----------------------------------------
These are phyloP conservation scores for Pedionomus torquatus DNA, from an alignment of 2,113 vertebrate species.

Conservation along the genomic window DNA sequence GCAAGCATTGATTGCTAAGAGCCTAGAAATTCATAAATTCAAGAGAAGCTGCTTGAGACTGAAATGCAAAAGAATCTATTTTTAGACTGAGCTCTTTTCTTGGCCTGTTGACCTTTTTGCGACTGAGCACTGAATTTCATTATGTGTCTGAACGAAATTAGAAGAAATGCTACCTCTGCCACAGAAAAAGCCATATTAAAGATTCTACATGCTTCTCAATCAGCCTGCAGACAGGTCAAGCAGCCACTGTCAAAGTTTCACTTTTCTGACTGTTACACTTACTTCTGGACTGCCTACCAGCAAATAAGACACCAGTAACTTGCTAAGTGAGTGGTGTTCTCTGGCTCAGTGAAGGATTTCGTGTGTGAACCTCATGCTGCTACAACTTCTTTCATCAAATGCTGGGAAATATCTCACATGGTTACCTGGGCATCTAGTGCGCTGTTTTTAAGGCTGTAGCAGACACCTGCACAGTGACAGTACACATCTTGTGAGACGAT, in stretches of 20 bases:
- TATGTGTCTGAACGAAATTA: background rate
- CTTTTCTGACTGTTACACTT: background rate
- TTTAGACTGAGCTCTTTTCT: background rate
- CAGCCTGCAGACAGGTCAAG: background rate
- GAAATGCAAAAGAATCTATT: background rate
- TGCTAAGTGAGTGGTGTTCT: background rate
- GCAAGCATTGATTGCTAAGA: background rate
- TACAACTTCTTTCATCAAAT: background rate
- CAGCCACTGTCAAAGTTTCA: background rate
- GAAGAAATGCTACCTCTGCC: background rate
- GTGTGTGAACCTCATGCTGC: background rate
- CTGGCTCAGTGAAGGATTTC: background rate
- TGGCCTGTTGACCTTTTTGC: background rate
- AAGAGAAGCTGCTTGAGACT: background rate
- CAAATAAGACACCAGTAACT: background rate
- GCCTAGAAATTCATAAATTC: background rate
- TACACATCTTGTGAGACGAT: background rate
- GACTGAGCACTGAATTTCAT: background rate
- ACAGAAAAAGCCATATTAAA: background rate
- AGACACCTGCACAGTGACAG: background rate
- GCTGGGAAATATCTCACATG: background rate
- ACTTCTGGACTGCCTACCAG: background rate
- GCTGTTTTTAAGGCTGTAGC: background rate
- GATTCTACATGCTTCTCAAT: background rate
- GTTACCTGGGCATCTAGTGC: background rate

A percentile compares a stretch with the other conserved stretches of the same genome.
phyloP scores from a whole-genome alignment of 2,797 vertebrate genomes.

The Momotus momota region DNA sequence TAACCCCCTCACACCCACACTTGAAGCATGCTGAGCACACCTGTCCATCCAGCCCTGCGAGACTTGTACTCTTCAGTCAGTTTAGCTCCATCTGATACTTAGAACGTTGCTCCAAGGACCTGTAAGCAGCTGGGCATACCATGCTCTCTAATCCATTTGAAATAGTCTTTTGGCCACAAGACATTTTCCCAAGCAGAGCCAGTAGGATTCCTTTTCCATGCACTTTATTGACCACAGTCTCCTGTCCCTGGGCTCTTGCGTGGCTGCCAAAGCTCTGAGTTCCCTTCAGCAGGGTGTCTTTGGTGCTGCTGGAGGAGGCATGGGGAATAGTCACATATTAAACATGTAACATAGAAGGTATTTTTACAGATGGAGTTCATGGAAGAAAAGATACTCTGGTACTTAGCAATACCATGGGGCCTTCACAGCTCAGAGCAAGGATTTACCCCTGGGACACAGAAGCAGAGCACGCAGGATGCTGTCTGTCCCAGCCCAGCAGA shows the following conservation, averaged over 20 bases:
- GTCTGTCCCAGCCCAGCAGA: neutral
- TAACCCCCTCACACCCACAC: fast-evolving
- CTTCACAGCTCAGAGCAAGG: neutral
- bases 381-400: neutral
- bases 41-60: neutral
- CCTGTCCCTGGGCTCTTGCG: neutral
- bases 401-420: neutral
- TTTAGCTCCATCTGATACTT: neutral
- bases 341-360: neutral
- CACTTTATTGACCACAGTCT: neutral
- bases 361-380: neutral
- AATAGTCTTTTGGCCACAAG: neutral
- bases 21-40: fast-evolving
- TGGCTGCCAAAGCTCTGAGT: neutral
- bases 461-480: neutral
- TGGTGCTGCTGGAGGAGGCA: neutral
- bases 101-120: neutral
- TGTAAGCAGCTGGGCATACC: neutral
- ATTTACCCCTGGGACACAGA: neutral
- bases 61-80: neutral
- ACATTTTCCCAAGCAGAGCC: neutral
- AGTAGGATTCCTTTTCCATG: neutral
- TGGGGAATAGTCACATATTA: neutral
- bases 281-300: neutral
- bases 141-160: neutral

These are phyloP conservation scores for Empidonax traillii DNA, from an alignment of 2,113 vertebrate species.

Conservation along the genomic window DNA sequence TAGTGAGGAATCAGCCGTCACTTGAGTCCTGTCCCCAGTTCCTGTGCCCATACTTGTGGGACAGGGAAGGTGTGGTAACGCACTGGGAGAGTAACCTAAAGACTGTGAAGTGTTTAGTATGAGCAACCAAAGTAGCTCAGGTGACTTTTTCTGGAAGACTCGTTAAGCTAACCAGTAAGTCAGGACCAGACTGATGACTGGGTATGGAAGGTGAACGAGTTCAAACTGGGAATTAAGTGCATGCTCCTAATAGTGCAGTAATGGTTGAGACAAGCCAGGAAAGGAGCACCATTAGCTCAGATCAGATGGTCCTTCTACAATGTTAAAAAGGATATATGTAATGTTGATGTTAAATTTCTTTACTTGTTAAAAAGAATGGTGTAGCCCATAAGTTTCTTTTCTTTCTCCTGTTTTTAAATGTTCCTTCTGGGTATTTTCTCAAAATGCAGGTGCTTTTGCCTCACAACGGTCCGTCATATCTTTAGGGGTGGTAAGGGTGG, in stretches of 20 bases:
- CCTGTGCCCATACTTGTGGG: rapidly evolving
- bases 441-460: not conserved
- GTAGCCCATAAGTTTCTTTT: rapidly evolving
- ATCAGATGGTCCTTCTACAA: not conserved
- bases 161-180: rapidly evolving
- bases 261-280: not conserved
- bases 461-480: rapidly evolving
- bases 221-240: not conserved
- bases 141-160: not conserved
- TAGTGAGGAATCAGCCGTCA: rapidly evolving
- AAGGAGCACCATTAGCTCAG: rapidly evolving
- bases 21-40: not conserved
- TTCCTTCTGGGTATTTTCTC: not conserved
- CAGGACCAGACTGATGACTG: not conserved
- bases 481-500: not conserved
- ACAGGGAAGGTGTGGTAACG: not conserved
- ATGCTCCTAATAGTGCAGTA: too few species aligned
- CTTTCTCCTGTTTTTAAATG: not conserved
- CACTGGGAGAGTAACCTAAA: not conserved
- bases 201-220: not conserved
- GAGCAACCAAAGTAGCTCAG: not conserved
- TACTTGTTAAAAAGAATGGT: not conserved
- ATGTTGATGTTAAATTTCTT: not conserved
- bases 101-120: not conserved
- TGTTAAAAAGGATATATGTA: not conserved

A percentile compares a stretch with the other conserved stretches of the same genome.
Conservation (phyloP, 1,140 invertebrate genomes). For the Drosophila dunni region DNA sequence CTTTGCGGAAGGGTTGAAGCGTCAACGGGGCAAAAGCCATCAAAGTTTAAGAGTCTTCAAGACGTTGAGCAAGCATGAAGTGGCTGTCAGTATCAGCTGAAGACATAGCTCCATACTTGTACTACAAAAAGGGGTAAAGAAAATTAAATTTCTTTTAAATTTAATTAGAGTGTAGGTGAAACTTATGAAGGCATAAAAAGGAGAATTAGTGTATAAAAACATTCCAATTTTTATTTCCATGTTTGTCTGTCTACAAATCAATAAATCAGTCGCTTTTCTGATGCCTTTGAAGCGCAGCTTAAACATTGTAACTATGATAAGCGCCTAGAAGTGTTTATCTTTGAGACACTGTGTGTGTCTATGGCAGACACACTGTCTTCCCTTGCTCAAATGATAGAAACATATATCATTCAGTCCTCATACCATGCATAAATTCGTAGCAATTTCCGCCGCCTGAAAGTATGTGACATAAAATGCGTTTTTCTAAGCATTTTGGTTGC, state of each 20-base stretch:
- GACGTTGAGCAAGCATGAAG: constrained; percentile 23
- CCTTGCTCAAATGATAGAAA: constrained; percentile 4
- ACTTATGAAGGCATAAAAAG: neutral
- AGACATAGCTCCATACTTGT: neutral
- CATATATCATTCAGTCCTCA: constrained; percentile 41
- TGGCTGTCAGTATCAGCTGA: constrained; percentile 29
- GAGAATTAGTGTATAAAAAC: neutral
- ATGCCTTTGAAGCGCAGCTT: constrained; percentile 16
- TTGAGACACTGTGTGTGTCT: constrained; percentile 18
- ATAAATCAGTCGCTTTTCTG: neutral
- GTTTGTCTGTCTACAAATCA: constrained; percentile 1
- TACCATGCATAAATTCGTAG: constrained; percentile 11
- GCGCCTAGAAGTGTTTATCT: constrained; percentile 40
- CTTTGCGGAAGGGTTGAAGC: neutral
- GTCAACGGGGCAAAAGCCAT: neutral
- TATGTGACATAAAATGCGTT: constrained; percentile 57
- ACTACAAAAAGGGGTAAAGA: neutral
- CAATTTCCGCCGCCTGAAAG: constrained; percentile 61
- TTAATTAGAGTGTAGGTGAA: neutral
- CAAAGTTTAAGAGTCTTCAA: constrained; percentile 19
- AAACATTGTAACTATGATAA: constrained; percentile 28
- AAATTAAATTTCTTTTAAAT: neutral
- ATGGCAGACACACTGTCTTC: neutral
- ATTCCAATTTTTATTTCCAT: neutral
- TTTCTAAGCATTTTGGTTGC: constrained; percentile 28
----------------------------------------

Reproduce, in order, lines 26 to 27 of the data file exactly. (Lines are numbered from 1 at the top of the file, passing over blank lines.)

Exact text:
- GATTCTACATGCTTCTCAAT: background rate
- GTTACCTGGGCATCTAGTGC: background rate